Businesses in the services industry use metrics for two key purposes: informing their strategy to improve the customer experience and assessing the effectiveness of their current operation.
According to my knowledge and personal experiences in the call centre and services field – metrics can measure the success of previous strategies that we have implemented to improve the customer experience.
Article by Doug Reid (Managing Director – SSIS)
Setting up metrics also helps call centres to benchmark their services and can overtime be a great tool for tracking your strategy against your competitors.
1. Customer Satisfaction
This is the most important metric of them all because customer satisfaction makes or breaks any type of business. When you set customer satisfaction metrics, you take a look at the percentage of customers that are happy. This is generally simple and easy to generate, but there is no specific formula to measuring Customer Satisfaction (CSat).
It can be carried out through a wide range of methods, the most common being a post-call IVR survey, social media or a follow-up email survey.
2. First Contact Resolution (FCR)
The customer experience should be ‘natural’ to all call centres, yet too often customers have to make repeated efforts to solve the same query – causing frustration that undermines your efforts to create a positive customer experience. (I’m sure we have all been through this)
Customer services departments in call centres need to get to the root cause of repeat contacts and ensure FCR, which they should again do by splitting the measure across query types and channels.
When you do this, FCR becomes an invaluable tool in highlighting areas for process improvement, helping us to create smoother experiences for customers.
3. Quality Scores
The contact centre is often the make-or-break place for the customer experience, and quality scores allow us to assess the performance of advisors in these moments that matter.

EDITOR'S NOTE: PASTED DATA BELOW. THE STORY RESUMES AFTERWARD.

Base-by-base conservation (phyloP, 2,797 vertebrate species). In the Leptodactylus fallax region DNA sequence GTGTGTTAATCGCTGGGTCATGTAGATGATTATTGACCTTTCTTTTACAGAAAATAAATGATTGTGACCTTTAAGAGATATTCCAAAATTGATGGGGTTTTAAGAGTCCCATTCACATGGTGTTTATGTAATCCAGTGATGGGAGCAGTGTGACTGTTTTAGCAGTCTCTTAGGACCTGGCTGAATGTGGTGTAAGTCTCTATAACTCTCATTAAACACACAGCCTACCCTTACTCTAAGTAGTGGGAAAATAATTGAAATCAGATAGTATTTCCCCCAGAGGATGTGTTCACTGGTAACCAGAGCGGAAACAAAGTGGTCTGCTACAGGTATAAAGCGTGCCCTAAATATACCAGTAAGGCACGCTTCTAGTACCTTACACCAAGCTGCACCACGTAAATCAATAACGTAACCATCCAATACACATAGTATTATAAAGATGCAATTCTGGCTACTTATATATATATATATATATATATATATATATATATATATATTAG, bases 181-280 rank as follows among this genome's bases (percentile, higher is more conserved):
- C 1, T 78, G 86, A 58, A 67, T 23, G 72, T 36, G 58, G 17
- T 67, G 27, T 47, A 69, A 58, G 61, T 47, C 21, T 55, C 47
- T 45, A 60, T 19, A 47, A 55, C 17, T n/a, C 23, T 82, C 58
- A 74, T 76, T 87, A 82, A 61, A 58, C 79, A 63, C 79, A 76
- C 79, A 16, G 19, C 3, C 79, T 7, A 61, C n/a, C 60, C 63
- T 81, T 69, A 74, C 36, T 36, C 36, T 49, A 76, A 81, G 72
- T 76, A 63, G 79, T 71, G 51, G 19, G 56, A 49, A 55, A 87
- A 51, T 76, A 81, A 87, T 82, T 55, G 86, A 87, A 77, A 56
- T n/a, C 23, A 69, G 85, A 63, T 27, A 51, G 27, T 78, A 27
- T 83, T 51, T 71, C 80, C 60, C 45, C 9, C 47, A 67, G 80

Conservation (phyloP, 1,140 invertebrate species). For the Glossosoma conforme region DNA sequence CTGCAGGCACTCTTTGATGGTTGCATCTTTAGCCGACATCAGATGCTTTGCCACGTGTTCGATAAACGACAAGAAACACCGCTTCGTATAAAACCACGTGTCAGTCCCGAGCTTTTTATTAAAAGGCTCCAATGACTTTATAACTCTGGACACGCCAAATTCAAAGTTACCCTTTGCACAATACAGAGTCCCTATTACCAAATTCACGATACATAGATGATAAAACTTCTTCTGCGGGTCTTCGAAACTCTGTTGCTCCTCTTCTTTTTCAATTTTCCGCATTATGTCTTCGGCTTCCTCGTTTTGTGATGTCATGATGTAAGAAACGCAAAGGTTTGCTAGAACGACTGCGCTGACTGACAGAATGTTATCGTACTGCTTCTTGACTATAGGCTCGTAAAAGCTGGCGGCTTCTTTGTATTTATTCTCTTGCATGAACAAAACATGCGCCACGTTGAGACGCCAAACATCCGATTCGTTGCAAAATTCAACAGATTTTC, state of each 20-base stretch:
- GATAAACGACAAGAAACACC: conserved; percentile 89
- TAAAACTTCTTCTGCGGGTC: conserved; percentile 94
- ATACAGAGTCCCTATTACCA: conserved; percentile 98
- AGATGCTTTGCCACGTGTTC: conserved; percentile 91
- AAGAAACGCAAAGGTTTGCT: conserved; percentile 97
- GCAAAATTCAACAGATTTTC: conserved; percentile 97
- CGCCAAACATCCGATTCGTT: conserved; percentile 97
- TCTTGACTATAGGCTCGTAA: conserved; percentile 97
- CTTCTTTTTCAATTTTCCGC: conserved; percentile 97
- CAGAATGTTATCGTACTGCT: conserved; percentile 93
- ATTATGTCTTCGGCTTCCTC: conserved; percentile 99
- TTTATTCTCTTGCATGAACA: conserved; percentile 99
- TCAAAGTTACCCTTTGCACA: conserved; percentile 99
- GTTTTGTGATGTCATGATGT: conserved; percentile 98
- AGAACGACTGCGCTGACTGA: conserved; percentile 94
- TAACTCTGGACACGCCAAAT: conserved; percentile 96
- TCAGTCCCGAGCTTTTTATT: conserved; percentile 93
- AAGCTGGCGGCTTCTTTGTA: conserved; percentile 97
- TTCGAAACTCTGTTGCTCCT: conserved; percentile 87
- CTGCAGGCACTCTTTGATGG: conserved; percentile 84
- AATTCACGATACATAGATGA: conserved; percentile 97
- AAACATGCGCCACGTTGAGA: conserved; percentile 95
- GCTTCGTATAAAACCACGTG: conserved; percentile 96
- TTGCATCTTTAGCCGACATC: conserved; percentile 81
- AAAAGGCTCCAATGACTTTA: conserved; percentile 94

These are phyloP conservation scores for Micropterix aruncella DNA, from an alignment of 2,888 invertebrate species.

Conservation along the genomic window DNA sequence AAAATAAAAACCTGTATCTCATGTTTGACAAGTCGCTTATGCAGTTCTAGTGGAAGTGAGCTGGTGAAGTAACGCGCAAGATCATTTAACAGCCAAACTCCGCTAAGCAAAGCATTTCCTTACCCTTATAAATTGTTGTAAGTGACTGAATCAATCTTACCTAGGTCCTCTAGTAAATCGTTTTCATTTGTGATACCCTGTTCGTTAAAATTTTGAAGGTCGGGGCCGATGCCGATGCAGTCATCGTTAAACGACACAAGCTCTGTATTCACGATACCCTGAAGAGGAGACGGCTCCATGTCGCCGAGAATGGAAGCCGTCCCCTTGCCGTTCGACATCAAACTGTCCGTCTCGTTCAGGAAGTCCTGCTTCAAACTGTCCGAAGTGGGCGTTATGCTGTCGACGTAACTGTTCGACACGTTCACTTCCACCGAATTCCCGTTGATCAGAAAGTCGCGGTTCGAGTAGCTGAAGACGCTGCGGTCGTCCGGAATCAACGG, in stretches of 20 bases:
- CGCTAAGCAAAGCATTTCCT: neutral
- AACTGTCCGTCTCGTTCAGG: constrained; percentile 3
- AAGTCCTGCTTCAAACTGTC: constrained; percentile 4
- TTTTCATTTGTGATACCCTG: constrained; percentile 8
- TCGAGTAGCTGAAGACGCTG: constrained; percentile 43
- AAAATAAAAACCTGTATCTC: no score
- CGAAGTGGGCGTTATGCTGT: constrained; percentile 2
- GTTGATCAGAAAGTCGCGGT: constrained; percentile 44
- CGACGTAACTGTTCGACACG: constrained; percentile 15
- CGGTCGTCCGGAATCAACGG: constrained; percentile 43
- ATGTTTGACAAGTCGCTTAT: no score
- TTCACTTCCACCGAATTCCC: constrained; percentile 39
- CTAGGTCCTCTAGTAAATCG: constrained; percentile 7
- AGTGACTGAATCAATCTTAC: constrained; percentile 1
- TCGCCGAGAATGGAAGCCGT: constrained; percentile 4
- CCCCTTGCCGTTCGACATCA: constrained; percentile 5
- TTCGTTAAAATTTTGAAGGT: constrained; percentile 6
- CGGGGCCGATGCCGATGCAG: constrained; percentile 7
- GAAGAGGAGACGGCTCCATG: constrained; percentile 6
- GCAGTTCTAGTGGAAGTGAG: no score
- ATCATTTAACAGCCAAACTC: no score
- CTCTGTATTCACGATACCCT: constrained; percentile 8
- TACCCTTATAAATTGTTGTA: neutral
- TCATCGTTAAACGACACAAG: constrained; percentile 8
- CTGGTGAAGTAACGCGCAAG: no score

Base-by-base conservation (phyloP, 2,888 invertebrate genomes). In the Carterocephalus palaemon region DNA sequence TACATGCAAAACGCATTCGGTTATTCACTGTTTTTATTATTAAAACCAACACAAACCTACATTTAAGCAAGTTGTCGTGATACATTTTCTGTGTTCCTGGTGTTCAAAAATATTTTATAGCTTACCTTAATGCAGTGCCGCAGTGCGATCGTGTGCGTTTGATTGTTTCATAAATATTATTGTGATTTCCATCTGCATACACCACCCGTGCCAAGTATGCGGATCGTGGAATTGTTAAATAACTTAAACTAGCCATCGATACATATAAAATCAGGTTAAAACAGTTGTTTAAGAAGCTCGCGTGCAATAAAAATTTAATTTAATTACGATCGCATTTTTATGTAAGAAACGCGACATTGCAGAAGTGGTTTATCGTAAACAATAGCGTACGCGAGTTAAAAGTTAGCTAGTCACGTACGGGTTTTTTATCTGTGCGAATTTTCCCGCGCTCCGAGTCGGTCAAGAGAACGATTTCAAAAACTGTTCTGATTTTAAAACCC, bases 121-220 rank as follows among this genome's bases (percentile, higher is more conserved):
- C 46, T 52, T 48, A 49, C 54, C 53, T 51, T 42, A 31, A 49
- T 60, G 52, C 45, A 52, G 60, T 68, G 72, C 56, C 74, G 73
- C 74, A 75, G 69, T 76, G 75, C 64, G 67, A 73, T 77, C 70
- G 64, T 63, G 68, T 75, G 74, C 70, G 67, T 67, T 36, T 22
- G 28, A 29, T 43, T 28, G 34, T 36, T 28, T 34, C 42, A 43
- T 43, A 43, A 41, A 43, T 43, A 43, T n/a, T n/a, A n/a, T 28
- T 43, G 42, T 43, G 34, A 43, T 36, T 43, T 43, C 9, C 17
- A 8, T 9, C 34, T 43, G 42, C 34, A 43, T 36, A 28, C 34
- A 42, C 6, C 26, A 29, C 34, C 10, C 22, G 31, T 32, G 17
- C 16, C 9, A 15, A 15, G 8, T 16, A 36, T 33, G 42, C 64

In the creation of our customer journeys, we will have likely made a number of customer commitments and we need to consider whether or not our level of service is meeting these commitments. This helps us to ensure that we are keeping our customer promises.
An average quality score can then be calculated for an advisor each month. However, as some of the criteria are subjective, it is important to hold quality calibration sessions to remove any suggestions of bias from the team.
4. Customer Complaint Ratios
By compiling customer complaint raios/stats , we can identify common sources of customer frustration.
Spotting trends across channels and query types is key, and if we can compile complaints across the categories, we can identify common sources of customer frustration.
5. Advisor Satisfaction
This is a measure of the contact centre team’s happiness, which, like customer satisfaction can be measured in many different ways. While many contact centres choose to simply conduct an end-of-year survey, it is now becoming more commonplace to measure Advisor Satisfaction more frequently.
This can provide great insight into the change in engagement of the team, while having different surveys at different key stages of the advisor lifecycle can also be a good idea.
6. Customer Effort
Customer Effort is usually tracked through calculating a Customer Effort Score (CES), which is again measured through customer surveys.
Adherence is a metric that calculates a percentage figure for the amount of time an advisor spends working compared to their schedule – whether that’s on the phone, completing after-call work, or any other scheduled activities.
8. Customer Emotion
Using customer emotion as a metric helps us to assess whether or not we are creating a memorable experience.
If call centre businesses design their customer journeys around the principle of putting customers’ emotions first as a metric to assess our success in doing so they are likely to create a memorable experience for their customers.
9. Forecast Accuracy
This is a favourite among workforce planners who look at the accuracy of their overall forecasts, as they try to figure out how they can improve their future results.
10. Customer Lifetime Value (CLV)
By using customer lifetime value (CLV), we can analyse which customers are the most profitable, helping us to put into perspective the cost of a good customer experience. The metric also allows you to assess the buying habits of your most valuable customers and which journeys they take.
There are many different ways in which call centres can use the different metrics I have highlighted but it is important that they must consider their own organization and which measures relate closely to their specific customer experience strategy.